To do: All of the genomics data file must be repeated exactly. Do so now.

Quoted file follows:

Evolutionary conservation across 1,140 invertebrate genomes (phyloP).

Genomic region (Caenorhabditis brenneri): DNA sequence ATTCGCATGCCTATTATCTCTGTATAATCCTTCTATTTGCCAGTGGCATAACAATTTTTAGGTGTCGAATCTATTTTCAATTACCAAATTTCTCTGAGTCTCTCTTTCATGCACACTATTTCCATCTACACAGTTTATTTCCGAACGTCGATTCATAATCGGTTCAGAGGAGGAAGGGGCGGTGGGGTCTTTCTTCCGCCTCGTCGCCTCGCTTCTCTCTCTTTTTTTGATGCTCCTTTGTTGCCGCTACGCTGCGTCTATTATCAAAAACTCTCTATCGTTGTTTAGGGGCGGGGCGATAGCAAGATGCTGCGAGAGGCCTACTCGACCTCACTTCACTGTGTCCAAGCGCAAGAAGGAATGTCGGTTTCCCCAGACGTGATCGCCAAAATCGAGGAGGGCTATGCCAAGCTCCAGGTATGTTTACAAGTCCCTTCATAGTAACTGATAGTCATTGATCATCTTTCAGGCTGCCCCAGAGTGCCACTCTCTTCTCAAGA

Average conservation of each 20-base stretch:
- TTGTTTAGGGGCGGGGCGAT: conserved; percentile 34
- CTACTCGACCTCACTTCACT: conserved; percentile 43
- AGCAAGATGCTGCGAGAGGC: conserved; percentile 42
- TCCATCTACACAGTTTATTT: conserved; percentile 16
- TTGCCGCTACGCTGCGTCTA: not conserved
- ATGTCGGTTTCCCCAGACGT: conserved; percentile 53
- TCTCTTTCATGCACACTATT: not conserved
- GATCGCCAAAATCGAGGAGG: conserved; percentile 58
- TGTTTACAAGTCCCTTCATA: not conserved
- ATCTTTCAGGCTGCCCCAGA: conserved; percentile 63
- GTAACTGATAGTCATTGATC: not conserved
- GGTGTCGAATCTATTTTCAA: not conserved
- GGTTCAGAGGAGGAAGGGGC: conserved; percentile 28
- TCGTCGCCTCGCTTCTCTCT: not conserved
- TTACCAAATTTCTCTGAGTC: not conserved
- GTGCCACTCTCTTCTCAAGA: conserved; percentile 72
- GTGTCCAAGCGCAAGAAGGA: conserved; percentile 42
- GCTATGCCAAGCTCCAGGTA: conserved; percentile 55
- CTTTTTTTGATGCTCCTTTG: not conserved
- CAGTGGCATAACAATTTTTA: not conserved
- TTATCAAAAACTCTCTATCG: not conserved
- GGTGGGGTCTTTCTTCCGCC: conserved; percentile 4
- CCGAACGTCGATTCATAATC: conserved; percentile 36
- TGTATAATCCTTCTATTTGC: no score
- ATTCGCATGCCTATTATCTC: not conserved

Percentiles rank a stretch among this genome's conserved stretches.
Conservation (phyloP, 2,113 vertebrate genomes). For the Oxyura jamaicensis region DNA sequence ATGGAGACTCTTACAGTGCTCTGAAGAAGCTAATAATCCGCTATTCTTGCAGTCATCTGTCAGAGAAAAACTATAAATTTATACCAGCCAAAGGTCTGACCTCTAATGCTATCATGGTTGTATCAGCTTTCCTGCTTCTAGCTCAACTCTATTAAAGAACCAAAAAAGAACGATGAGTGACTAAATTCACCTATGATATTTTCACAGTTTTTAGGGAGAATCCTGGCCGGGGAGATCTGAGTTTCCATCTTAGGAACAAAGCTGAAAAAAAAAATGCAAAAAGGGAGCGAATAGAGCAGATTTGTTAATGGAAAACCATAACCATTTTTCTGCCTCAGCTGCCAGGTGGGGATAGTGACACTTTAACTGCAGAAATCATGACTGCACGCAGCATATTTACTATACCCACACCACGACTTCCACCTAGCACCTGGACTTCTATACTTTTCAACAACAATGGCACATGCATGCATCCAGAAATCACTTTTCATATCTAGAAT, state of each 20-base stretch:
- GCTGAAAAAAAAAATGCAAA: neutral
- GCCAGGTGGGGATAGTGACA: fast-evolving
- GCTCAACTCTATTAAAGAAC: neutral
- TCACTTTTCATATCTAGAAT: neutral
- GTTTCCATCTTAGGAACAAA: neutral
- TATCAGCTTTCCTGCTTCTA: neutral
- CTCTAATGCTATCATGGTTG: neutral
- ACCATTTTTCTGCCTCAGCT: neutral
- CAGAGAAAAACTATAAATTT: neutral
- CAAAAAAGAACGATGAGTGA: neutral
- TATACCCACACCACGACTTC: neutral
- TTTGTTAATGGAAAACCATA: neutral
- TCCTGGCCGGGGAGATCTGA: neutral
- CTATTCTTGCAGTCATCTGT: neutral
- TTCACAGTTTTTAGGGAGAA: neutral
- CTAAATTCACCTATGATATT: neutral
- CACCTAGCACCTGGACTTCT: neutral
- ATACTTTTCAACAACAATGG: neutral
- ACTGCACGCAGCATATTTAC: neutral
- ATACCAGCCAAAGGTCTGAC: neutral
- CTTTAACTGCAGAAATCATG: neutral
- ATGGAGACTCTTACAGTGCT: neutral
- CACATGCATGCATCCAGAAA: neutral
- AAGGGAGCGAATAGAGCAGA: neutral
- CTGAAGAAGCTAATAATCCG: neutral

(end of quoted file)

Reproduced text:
Evolutionary conservation across 1,140 invertebrate genomes (phyloP).

Genomic region (Caenorhabditis brenneri): DNA sequence ATTCGCATGCCTATTATCTCTGTATAATCCTTCTATTTGCCAGTGGCATAACAATTTTTAGGTGTCGAATCTATTTTCAATTACCAAATTTCTCTGAGTCTCTCTTTCATGCACACTATTTCCATCTACACAGTTTATTTCCGAACGTCGATTCATAATCGGTTCAGAGGAGGAAGGGGCGGTGGGGTCTTTCTTCCGCCTCGTCGCCTCGCTTCTCTCTCTTTTTTTGATGCTCCTTTGTTGCCGCTACGCTGCGTCTATTATCAAAAACTCTCTATCGTTGTTTAGGGGCGGGGCGATAGCAAGATGCTGCGAGAGGCCTACTCGACCTCACTTCACTGTGTCCAAGCGCAAGAAGGAATGTCGGTTTCCCCAGACGTGATCGCCAAAATCGAGGAGGGCTATGCCAAGCTCCAGGTATGTTTACAAGTCCCTTCATAGTAACTGATAGTCATTGATCATCTTTCAGGCTGCCCCAGAGTGCCACTCTCTTCTCAAGA

Average conservation of each 20-base stretch:
- TTGTTTAGGGGCGGGGCGAT: conserved; percentile 34
- CTACTCGACCTCACTTCACT: conserved; percentile 43
- AGCAAGATGCTGCGAGAGGC: conserved; percentile 42
- TCCATCTACACAGTTTATTT: conserved; percentile 16
- TTGCCGCTACGCTGCGTCTA: not conserved
- ATGTCGGTTTCCCCAGACGT: conserved; percentile 53
- TCTCTTTCATGCACACTATT: not conserved
- GATCGCCAAAATCGAGGAGG: conserved; percentile 58
- TGTTTACAAGTCCCTTCATA: not conserved
- ATCTTTCAGGCTGCCCCAGA: conserved; percentile 63
- GTAACTGATAGTCATTGATC: not conserved
- GGTGTCGAATCTATTTTCAA: not conserved
- GGTTCAGAGGAGGAAGGGGC: conserved; percentile 28
- TCGTCGCCTCGCTTCTCTCT: not conserved
- TTACCAAATTTCTCTGAGTC: not conserved
- GTGCCACTCTCTTCTCAAGA: conserved; percentile 72
- GTGTCCAAGCGCAAGAAGGA: conserved; percentile 42
- GCTATGCCAAGCTCCAGGTA: conserved; percentile 55
- CTTTTTTTGATGCTCCTTTG: not conserved
- CAGTGGCATAACAATTTTTA: not conserved
- TTATCAAAAACTCTCTATCG: not conserved
- GGTGGGGTCTTTCTTCCGCC: conserved; percentile 4
- CCGAACGTCGATTCATAATC: conserved; percentile 36
- TGTATAATCCTTCTATTTGC: no score
- ATTCGCATGCCTATTATCTC: not conserved

Percentiles rank a stretch among this genome's conserved stretches.
Conservation (phyloP, 2,113 vertebrate genomes). For the Oxyura jamaicensis region DNA sequence ATGGAGACTCTTACAGTGCTCTGAAGAAGCTAATAATCCGCTATTCTTGCAGTCATCTGTCAGAGAAAAACTATAAATTTATACCAGCCAAAGGTCTGACCTCTAATGCTATCATGGTTGTATCAGCTTTCCTGCTTCTAGCTCAACTCTATTAAAGAACCAAAAAAGAACGATGAGTGACTAAATTCACCTATGATATTTTCACAGTTTTTAGGGAGAATCCTGGCCGGGGAGATCTGAGTTTCCATCTTAGGAACAAAGCTGAAAAAAAAAATGCAAAAAGGGAGCGAATAGAGCAGATTTGTTAATGGAAAACCATAACCATTTTTCTGCCTCAGCTGCCAGGTGGGGATAGTGACACTTTAACTGCAGAAATCATGACTGCACGCAGCATATTTACTATACCCACACCACGACTTCCACCTAGCACCTGGACTTCTATACTTTTCAACAACAATGGCACATGCATGCATCCAGAAATCACTTTTCATATCTAGAAT, state of each 20-base stretch:
- GCTGAAAAAAAAAATGCAAA: neutral
- GCCAGGTGGGGATAGTGACA: fast-evolving
- GCTCAACTCTATTAAAGAAC: neutral
- TCACTTTTCATATCTAGAAT: neutral
- GTTTCCATCTTAGGAACAAA: neutral
- TATCAGCTTTCCTGCTTCTA: neutral
- CTCTAATGCTATCATGGTTG: neutral
- ACCATTTTTCTGCCTCAGCT: neutral
- CAGAGAAAAACTATAAATTT: neutral
- CAAAAAAGAACGATGAGTGA: neutral
- TATACCCACACCACGACTTC: neutral
- TTTGTTAATGGAAAACCATA: neutral
- TCCTGGCCGGGGAGATCTGA: neutral
- CTATTCTTGCAGTCATCTGT: neutral
- TTCACAGTTTTTAGGGAGAA: neutral
- CTAAATTCACCTATGATATT: neutral
- CACCTAGCACCTGGACTTCT: neutral
- ATACTTTTCAACAACAATGG: neutral
- ACTGCACGCAGCATATTTAC: neutral
- ATACCAGCCAAAGGTCTGAC: neutral
- CTTTAACTGCAGAAATCATG: neutral
- ATGGAGACTCTTACAGTGCT: neutral
- CACATGCATGCATCCAGAAA: neutral
- AAGGGAGCGAATAGAGCAGA: neutral
- CTGAAGAAGCTAATAATCCG: neutral